In this course, learn about Jupyter notebooks, ways to access documentation, and helper methods of each class or module.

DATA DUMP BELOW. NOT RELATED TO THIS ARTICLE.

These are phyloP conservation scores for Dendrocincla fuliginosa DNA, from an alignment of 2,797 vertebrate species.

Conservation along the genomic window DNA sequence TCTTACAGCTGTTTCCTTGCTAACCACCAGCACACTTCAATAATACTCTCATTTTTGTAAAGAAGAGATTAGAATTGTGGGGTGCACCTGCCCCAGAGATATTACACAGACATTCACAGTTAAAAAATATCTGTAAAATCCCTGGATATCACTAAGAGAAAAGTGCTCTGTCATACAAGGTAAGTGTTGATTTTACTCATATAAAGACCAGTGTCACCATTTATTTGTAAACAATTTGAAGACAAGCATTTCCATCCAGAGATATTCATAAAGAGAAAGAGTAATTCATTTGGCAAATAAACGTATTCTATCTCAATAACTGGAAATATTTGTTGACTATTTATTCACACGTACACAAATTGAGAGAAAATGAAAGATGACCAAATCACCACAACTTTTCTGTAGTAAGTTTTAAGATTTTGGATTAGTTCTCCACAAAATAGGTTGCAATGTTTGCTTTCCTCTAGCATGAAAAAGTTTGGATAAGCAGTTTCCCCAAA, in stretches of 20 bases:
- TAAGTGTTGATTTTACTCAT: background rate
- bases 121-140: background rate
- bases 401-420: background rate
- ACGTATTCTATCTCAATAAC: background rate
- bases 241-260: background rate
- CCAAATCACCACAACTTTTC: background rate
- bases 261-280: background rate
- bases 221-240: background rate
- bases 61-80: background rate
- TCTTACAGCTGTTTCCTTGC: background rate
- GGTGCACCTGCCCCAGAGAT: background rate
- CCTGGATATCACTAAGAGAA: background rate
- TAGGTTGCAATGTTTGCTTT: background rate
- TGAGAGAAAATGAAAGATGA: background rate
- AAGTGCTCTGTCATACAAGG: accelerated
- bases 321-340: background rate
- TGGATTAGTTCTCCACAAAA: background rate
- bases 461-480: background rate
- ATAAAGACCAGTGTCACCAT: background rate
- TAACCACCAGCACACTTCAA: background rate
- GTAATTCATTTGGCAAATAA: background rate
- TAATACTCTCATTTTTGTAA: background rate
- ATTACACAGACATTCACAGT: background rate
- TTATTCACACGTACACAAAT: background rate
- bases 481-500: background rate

- One of the key things that you should know as a data scientist is how to figure out the right methods and attributes to be used for a particular kind of scenario. Now in this video, we'll be looking at different methods and short codes for accessing documentation of functions, and object. So first off, we have the Help Function. Now, Python has this built in function that can access the doc strings of the functions and objects defined in Python or any of the imported packages. So for example, let's say, I want to learn about the sum function in Python. So all I need to do is simply type Help, and then pass the name of the function. So let's say SAM here, then run the cell. And it will display the doc string, the documentation that is defined in the SAM function in Python. Now, similarly, if I want to learn about the read CSV function from the pandas package, so all I need to do is first of all, import the read CSV function. So let's say I import from pandas, import read underscore CSV, and then I can pass on this function, read underscore CSV, to my Help function, run the cell, and it will display the doc strings that are defined inside the read CSV function in pandas package. Now, I have the shorthand for this Help function. That is a question mark character. So let's say if I want to learn about the SAM function without using the Help function, so all I need to do is simply add a question mark ahead of it, and run the cell. And a pop up from the bottom of the screen comes up. And it'll give you all the information about the signature of that function. Doc string, that is the documentation and its type. You can exit by clicking on the cross map. Now, we can use this shorthand of question mark to learn about objects as well. So let's say I create my list with the three elements, let's say one three five. And now I want to learn about this list. What is it? So all I need to do is simply type the name of the list and add this shorthand, which is the question mark, and run the cell and it will pop up. Again, the type is list, we have a list object, the string farm, which is the values that the list contains length, and there are doc strings. Now, the next part is TAB to AutoComplete. Now many at times you are not aware of what all you can do with an object or what classes and functions you can import from a package. For this Ipython has a very useful interface, which is the use of the TAB key for auto completion and exploration of the contents of objects, modules, and namespaces. So let's say we have this list object with us. So all I need to do is simply type my list Dot Operator, and then I hit TAB key on my keyboard to list down all the methods that are available for me to use with this list object. So I have been clear copy, so on and so forth. Now let's say I want to use the Append function, but I do not really know what that function does. So I can again, use the question mark character, the shorthand, so simply use Append function, but I don't know how to use it. So add the question mark character head of it, run the cell. And again, you can see the signature, the doc string, and the type comes up from the bottom. And it will tell you what that function does. Now similarly, we can use the TAB AutoComplete for importing different functions classes from packages. So let's say I want to import something, but I don't really know what so I can simply do from pandas input. And I will list down all the functions and classes that I can import from pandas. So hit TAB on the keyboard, and it will display lists down all the functions and classes for you to use and import. Now, if you want to narrow down the list, as in, you're not actually remembering the right method to import. So simply Type R and then hit TAB. So it will list down all the methods that are starting from R. Accordingly, you can pick up whichever one you want to use. So that's how TAB to AutoComplete works. Now if we try out these methods on our Custom function, so we have this Custom function here, define, which is list of squares. Now this function returns a new list containing squares of all the elements of the list that is passed to it. So let's say I invoke this method or if I want to learn about list of squares, and you should make sure that you run the cell, list of squares, add a question mark ahead of it, run the cell. And you see the doc string that we define is now available in the doc string read key in the pop up. So the pop up tells you that this is a function that returns a new list. All right? So if we want to access the source code. Now, besides the documentation, if you want to view the source code of a function, for debugging purposes, or to understand the underlying code, you can access the source code of a Python function with double question marks. So let's say we are again, using the same function list of squares, add two question marks instead of one, run the cell. And this pop up will now contain the source the code for that function that you would want to look at. So that's how you can access the source code for Python function. But the limitation with this is that you can only access the documentation or the source code of the function that is defined in Python. So if I want to actually learn about the sum function, and it's code, I won't be able to do that, because this function is actually defined in C. So that's why I do not see the source here. So that's the limitation. All right. So we saw how we can use a few functions and shorthands to access documentation, listing available methods and view source code of a function or class in Python. Now, go ahead and get some hands on practice. And I'll see you in the next video.